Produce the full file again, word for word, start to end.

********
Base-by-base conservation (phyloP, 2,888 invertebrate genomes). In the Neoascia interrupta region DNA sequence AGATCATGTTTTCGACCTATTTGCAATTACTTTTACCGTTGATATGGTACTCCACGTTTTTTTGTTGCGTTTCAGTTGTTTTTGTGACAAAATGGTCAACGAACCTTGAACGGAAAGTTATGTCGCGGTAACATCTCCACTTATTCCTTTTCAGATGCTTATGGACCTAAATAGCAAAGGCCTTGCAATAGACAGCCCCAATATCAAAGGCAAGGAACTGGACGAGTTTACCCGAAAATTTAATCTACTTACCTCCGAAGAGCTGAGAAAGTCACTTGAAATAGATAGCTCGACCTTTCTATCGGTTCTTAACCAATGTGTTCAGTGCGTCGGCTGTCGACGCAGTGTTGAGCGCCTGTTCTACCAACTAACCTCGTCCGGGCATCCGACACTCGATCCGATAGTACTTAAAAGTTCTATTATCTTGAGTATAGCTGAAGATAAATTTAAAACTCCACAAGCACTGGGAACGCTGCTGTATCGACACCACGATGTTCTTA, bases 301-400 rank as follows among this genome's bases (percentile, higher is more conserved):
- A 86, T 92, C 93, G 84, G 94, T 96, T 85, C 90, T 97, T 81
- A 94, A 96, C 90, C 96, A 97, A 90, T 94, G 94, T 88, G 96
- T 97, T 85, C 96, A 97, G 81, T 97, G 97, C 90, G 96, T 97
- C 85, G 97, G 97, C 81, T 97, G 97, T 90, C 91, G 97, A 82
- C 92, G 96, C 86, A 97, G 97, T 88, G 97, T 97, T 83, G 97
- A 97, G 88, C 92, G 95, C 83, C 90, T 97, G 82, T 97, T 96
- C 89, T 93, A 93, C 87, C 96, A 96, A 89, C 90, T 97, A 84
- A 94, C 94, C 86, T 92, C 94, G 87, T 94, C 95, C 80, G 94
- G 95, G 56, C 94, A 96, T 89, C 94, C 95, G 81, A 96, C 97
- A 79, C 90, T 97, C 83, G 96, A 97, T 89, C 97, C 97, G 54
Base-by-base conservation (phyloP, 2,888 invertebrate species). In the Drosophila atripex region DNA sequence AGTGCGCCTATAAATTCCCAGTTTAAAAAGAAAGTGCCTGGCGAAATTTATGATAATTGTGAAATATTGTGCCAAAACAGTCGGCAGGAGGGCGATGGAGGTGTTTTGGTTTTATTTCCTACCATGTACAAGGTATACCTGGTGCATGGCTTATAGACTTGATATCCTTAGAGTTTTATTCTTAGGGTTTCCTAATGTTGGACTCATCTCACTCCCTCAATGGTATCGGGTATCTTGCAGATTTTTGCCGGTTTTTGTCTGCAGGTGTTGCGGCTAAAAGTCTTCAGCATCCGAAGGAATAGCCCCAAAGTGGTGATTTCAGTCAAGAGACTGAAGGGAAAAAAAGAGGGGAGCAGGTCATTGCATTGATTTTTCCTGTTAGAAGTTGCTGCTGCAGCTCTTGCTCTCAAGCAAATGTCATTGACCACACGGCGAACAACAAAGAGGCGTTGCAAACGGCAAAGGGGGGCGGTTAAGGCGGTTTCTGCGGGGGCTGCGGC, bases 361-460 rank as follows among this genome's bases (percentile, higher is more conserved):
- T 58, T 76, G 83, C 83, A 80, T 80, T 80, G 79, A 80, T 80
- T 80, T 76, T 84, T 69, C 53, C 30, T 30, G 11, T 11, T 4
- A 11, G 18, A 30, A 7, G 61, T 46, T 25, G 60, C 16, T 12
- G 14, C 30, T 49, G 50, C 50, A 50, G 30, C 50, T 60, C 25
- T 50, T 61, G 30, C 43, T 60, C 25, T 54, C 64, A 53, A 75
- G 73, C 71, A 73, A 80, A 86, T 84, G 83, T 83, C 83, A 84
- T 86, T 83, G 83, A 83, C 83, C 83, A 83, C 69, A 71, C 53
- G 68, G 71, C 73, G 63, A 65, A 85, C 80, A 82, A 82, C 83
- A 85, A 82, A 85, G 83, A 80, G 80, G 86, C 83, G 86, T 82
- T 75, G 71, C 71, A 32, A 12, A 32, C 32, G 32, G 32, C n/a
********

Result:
Base-by-base conservation (phyloP, 2,888 invertebrate genomes). In the Neoascia interrupta region DNA sequence AGATCATGTTTTCGACCTATTTGCAATTACTTTTACCGTTGATATGGTACTCCACGTTTTTTTGTTGCGTTTCAGTTGTTTTTGTGACAAAATGGTCAACGAACCTTGAACGGAAAGTTATGTCGCGGTAACATCTCCACTTATTCCTTTTCAGATGCTTATGGACCTAAATAGCAAAGGCCTTGCAATAGACAGCCCCAATATCAAAGGCAAGGAACTGGACGAGTTTACCCGAAAATTTAATCTACTTACCTCCGAAGAGCTGAGAAAGTCACTTGAAATAGATAGCTCGACCTTTCTATCGGTTCTTAACCAATGTGTTCAGTGCGTCGGCTGTCGACGCAGTGTTGAGCGCCTGTTCTACCAACTAACCTCGTCCGGGCATCCGACACTCGATCCGATAGTACTTAAAAGTTCTATTATCTTGAGTATAGCTGAAGATAAATTTAAAACTCCACAAGCACTGGGAACGCTGCTGTATCGACACCACGATGTTCTTA, bases 301-400 rank as follows among this genome's bases (percentile, higher is more conserved):
- A 86, T 92, C 93, G 84, G 94, T 96, T 85, C 90, T 97, T 81
- A 94, A 96, C 90, C 96, A 97, A 90, T 94, G 94, T 88, G 96
- T 97, T 85, C 96, A 97, G 81, T 97, G 97, C 90, G 96, T 97
- C 85, G 97, G 97, C 81, T 97, G 97, T 90, C 91, G 97, A 82
- C 92, G 96, C 86, A 97, G 97, T 88, G 97, T 97, T 83, G 97
- A 97, G 88, C 92, G 95, C 83, C 90, T 97, G 82, T 97, T 96
- C 89, T 93, A 93, C 87, C 96, A 96, A 89, C 90, T 97, A 84
- A 94, C 94, C 86, T 92, C 94, G 87, T 94, C 95, C 80, G 94
- G 95, G 56, C 94, A 96, T 89, C 94, C 95, G 81, A 96, C 97
- A 79, C 90, T 97, C 83, G 96, A 97, T 89, C 97, C 97, G 54
Base-by-base conservation (phyloP, 2,888 invertebrate species). In the Drosophila atripex region DNA sequence AGTGCGCCTATAAATTCCCAGTTTAAAAAGAAAGTGCCTGGCGAAATTTATGATAATTGTGAAATATTGTGCCAAAACAGTCGGCAGGAGGGCGATGGAGGTGTTTTGGTTTTATTTCCTACCATGTACAAGGTATACCTGGTGCATGGCTTATAGACTTGATATCCTTAGAGTTTTATTCTTAGGGTTTCCTAATGTTGGACTCATCTCACTCCCTCAATGGTATCGGGTATCTTGCAGATTTTTGCCGGTTTTTGTCTGCAGGTGTTGCGGCTAAAAGTCTTCAGCATCCGAAGGAATAGCCCCAAAGTGGTGATTTCAGTCAAGAGACTGAAGGGAAAAAAAGAGGGGAGCAGGTCATTGCATTGATTTTTCCTGTTAGAAGTTGCTGCTGCAGCTCTTGCTCTCAAGCAAATGTCATTGACCACACGGCGAACAACAAAGAGGCGTTGCAAACGGCAAAGGGGGGCGGTTAAGGCGGTTTCTGCGGGGGCTGCGGC, bases 361-460 rank as follows among this genome's bases (percentile, higher is more conserved):
- T 58, T 76, G 83, C 83, A 80, T 80, T 80, G 79, A 80, T 80
- T 80, T 76, T 84, T 69, C 53, C 30, T 30, G 11, T 11, T 4
- A 11, G 18, A 30, A 7, G 61, T 46, T 25, G 60, C 16, T 12
- G 14, C 30, T 49, G 50, C 50, A 50, G 30, C 50, T 60, C 25
- T 50, T 61, G 30, C 43, T 60, C 25, T 54, C 64, A 53, A 75
- G 73, C 71, A 73, A 80, A 86, T 84, G 83, T 83, C 83, A 84
- T 86, T 83, G 83, A 83, C 83, C 83, A 83, C 69, A 71, C 53
- G 68, G 71, C 73, G 63, A 65, A 85, C 80, A 82, A 82, C 83
- A 85, A 82, A 85, G 83, A 80, G 80, G 86, C 83, G 86, T 82
- T 75, G 71, C 71, A 32, A 12, A 32, C 32, G 32, G 32, C n/a